A timeshare allows a buyer the right to use a property – usually part of a resort – every year for a specified period of time. Essentially, purchasing a timeshare involves pre-paying for vacation accommodations rather than paying for a hotel room, resort space or vacation home. Unfortunately, the economics of buying and owning a timeshare do not always work out in favor of the owner.
In 2019, the average timeshare cost approximately $22,000 – and that’s before an approximate additional $1,000 in maintenance fees each year and additional interest expense that results from financing the purchase.
If you’re been feeling the strain of owning a timeshare that you no longer really want, you’re not alone. The reality is that purchasing a timeshare is very often a bad idea because tastes change, circumstances change, people get older, and the willingness or opportunity to travel becomes less frequent. Are you trying to get out of a timeshare? Here are some tips on how to get out of a large timeshare debt and some steps you can take now.
How To Get Out of a Large Timeshare Debt
If you are looking for a way to get out of a large timeshare debt, there are several approaches to consider. These include calling the timeshare developer, renting out your timeshare, selling your timeshare on the re-sale market, giving your timeshare to a friend or family member – or maybe even just ceasing to make payments on it (not the greatest idea – there will be consequences).
For starters, many timeshare developers offer surrender or “deed-back” programs largely unknown to the general public that can help facilitate a timeshare exit. Developers have become more amenable to the reality that older customers may face financial challenges that preclude them from using the timeshare (particularly during the pandemic), so an honest discussion of your circumstances and personal financial situation can yield results.
If you’re looking to get out of your timeshare, your first call should go to the timeshare developer. Timeshare developer buyback programs come with predictably low prices, since timeshares rarely sell for more than 15% of their original price. However, a quick sale will eliminate annual maintenance fees while putting a dent in any remaining loan payments on the property, providing some degree of timeshare debt relief.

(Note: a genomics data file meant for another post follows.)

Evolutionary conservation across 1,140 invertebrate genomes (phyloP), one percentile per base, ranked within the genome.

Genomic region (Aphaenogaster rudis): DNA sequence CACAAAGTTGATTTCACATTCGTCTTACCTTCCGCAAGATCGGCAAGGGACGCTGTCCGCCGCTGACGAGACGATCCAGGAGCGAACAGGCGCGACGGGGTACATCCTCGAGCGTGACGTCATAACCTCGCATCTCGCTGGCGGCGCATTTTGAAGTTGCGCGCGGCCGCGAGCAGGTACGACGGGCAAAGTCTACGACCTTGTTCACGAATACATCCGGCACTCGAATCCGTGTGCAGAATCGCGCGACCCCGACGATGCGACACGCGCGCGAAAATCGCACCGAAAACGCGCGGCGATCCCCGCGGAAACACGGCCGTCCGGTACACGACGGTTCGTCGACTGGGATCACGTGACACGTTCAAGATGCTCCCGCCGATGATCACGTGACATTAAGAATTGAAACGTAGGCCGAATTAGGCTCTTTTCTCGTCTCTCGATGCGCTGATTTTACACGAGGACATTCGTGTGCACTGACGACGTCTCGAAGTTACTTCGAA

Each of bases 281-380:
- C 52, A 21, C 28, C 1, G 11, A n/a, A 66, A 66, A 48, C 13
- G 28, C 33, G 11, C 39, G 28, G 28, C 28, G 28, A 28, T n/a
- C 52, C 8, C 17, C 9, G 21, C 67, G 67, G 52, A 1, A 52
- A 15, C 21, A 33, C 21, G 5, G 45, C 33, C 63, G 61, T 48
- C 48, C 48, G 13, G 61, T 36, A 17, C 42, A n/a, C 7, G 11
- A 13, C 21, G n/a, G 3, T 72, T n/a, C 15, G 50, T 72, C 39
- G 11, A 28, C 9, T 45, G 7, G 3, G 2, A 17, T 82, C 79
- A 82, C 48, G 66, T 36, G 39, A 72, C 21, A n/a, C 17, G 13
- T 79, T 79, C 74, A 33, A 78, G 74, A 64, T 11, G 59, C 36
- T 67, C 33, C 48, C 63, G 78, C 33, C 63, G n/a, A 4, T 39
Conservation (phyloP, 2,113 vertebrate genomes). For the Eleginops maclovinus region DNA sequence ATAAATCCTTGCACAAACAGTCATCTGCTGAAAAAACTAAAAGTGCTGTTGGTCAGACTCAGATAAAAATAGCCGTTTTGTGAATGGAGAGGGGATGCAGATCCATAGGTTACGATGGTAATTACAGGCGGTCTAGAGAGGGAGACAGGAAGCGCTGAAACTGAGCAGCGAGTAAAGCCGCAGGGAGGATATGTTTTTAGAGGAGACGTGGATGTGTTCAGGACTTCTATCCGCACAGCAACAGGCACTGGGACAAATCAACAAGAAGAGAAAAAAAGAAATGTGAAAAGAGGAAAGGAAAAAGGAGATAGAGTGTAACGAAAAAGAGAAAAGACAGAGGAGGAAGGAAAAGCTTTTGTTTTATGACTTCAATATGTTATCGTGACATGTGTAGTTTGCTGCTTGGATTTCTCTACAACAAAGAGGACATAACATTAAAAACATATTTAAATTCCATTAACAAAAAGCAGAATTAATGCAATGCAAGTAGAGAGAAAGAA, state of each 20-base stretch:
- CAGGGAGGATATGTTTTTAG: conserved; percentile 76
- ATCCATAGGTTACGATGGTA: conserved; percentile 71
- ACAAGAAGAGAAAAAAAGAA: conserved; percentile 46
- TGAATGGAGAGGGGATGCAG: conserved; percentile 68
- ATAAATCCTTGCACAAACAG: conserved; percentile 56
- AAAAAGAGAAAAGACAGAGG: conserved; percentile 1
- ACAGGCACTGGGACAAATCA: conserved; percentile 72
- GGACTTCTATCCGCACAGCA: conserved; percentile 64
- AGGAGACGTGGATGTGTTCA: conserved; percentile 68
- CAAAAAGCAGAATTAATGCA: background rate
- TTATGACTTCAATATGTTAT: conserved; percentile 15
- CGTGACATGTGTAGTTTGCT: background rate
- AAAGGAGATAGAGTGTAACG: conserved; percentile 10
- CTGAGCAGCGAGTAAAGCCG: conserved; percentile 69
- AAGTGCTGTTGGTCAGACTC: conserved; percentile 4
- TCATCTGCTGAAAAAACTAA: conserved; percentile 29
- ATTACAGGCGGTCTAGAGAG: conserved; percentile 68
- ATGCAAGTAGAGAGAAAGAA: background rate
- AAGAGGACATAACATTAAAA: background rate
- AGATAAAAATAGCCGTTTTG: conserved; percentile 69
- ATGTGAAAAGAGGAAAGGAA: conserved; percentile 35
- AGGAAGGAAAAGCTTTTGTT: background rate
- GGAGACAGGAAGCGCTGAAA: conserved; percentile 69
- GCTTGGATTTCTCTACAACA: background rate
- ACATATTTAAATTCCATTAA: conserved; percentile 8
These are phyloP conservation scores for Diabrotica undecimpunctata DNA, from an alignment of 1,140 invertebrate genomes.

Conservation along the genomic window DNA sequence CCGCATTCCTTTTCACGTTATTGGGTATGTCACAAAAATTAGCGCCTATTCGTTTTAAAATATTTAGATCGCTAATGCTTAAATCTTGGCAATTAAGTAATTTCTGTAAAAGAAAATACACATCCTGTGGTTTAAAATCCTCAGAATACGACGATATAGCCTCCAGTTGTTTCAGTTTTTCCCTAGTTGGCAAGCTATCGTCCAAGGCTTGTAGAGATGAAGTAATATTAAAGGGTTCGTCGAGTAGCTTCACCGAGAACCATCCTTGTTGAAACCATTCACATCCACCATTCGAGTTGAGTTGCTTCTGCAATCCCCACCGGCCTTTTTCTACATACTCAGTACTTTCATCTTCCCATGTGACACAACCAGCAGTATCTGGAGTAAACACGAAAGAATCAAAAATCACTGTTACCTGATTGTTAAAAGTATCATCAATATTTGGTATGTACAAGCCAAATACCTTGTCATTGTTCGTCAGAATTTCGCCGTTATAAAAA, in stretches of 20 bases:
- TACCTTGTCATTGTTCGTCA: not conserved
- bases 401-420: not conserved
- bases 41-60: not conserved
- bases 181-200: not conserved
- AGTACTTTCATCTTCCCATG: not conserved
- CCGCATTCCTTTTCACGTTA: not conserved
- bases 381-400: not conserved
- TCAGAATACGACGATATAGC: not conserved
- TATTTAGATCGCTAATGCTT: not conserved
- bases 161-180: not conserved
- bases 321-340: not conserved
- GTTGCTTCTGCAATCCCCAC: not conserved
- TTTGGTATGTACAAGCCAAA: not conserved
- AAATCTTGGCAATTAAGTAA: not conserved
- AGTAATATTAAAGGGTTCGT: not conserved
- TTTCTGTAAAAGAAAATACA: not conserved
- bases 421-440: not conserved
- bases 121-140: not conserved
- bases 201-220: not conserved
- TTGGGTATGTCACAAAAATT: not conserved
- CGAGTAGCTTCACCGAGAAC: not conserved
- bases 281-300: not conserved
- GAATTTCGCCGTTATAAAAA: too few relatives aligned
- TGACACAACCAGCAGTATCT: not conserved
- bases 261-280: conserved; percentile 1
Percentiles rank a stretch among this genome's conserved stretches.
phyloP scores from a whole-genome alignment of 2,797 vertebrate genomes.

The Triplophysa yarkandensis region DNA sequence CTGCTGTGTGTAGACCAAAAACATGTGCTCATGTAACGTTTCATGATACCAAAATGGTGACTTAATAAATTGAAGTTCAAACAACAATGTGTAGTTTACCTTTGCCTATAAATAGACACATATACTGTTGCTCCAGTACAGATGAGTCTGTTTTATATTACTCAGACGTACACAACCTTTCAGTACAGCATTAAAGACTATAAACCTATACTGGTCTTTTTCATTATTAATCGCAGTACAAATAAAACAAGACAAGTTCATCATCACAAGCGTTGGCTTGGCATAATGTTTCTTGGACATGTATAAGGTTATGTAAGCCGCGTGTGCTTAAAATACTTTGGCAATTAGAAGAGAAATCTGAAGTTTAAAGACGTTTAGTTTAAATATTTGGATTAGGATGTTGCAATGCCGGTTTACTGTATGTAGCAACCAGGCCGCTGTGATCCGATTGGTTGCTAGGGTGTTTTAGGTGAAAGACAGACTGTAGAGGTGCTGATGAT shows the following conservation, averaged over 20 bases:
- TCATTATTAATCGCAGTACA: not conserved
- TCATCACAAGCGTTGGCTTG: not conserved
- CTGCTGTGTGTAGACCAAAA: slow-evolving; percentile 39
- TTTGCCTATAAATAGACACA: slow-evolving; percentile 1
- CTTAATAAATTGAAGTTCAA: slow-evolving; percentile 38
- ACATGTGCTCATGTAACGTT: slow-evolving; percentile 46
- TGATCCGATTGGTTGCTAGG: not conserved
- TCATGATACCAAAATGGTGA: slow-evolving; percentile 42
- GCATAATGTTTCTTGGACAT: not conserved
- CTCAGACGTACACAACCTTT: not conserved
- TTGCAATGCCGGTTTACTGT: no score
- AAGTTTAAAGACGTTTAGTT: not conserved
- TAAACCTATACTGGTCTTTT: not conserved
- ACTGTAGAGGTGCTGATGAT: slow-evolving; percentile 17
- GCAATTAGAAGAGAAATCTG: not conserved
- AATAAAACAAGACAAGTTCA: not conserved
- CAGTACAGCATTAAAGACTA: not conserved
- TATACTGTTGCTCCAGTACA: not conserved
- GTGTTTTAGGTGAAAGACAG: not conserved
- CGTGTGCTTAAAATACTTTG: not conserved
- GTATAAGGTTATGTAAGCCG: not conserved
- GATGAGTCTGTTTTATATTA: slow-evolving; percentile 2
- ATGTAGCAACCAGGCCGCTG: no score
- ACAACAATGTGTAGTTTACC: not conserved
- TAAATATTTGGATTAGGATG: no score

A second option is to look into renting out the timeshare. Most timeshare contracts do not preclude subletting, and there are a number of online platforms that allow for listings.
Timeshare Users Group is a good place to start. Selling a timeshare on the resale market is a third option, but it is important to understand that timeshare ownership is not a form of real estate ownership.
Timeshares, because they are split with as many as fifty-one different owners, do not appreciate in value like traditional real estate does. Selling a timeshare into a crowded re-sale market can help you pay off some remaining timeshare debt – but you should expect to take a loss on the value of the timeshare relative to what you initially paid for it.
How Can I Get Out of My Timeshare Debt?
Gifting a timeshare may sound like a good idea, but it really isn’t. When a timeshare has been fully paid off, transferring the deed can be relatively straightforward – but not so if you’re still carrying debt on the timeshare.